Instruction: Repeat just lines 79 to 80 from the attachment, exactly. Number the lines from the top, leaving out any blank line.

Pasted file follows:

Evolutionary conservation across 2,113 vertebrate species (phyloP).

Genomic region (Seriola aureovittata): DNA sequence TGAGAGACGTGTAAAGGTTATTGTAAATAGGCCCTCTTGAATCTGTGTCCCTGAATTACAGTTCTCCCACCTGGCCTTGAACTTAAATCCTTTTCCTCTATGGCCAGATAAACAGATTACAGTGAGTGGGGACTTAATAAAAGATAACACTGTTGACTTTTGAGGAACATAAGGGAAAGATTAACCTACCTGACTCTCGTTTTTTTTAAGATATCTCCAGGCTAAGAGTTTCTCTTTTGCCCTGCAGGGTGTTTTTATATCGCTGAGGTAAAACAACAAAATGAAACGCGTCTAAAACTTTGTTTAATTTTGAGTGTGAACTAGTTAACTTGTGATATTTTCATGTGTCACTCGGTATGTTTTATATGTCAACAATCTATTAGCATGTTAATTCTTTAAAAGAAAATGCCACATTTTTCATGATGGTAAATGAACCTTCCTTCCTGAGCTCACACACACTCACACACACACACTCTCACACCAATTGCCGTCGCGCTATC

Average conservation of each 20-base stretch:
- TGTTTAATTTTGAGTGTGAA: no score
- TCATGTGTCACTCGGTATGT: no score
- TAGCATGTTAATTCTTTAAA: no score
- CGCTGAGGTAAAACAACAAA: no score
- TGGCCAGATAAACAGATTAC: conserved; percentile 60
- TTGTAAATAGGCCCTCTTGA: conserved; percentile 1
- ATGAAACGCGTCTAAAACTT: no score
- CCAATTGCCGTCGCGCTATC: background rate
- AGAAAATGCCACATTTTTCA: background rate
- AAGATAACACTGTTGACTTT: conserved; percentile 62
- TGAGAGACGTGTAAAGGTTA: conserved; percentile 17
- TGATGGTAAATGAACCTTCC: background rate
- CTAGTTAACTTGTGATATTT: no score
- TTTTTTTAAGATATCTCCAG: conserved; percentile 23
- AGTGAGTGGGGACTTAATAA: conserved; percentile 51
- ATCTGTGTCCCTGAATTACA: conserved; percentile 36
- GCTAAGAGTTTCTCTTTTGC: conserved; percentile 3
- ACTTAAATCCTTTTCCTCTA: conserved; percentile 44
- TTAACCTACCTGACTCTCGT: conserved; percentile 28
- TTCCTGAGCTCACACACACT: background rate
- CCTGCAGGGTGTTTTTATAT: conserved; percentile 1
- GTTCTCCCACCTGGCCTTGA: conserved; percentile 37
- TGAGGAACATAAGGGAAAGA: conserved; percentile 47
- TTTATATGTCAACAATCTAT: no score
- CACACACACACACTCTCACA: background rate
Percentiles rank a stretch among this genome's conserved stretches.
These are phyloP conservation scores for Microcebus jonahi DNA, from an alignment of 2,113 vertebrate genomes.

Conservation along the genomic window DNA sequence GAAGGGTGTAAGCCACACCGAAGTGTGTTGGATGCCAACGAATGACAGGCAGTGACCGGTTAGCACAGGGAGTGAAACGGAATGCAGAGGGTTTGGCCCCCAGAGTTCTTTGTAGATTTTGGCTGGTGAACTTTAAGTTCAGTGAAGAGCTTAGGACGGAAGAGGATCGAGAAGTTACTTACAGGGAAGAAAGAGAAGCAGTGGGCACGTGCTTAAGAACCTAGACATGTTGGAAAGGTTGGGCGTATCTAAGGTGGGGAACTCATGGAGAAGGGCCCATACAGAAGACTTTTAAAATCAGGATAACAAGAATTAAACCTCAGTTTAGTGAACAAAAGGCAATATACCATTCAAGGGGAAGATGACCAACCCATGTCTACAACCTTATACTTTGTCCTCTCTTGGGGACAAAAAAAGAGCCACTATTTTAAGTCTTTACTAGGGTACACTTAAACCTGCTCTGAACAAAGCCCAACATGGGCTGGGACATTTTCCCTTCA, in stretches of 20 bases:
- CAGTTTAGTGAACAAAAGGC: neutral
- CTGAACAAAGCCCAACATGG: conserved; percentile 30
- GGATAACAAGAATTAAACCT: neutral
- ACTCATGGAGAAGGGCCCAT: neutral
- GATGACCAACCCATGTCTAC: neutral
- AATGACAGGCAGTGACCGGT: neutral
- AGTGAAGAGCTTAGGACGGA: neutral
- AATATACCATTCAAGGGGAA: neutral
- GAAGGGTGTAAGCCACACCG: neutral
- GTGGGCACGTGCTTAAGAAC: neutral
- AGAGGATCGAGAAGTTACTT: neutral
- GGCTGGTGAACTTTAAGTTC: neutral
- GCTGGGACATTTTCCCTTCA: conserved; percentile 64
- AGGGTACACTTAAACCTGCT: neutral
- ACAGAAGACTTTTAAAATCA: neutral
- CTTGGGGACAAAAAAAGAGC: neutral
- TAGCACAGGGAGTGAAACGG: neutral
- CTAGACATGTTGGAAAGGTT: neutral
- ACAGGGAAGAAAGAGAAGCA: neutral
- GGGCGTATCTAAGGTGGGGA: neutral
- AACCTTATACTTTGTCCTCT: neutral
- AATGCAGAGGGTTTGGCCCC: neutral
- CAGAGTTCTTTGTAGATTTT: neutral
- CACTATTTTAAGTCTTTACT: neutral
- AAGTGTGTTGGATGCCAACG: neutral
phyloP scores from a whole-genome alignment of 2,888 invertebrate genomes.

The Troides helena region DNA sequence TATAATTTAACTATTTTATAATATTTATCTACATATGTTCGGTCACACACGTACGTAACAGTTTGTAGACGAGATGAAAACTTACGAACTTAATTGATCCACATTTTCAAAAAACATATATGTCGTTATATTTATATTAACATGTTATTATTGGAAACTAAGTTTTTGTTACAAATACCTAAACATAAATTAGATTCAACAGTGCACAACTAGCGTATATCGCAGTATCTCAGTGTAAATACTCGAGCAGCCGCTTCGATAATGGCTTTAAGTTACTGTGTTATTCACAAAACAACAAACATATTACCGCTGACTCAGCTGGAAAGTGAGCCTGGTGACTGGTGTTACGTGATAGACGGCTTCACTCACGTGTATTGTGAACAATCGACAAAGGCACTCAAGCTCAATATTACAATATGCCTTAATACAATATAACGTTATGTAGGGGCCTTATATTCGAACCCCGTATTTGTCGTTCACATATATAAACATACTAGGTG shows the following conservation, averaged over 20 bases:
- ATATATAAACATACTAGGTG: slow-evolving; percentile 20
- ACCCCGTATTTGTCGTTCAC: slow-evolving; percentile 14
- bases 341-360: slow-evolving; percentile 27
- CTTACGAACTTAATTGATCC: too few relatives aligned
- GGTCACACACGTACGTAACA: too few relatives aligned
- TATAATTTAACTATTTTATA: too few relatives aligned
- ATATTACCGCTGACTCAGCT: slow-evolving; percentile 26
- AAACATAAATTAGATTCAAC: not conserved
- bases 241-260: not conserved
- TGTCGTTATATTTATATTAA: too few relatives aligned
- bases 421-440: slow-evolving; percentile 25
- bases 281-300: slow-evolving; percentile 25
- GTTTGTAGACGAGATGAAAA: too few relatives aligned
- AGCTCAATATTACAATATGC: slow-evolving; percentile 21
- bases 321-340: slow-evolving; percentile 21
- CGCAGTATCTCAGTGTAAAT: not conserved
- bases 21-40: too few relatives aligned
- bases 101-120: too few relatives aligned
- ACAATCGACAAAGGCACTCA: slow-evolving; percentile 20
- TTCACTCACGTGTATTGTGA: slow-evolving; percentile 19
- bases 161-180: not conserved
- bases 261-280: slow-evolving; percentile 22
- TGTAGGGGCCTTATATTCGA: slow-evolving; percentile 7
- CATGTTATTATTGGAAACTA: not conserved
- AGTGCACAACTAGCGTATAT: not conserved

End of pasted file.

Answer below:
- bases 161-180: not conserved
- bases 261-280: slow-evolving; percentile 22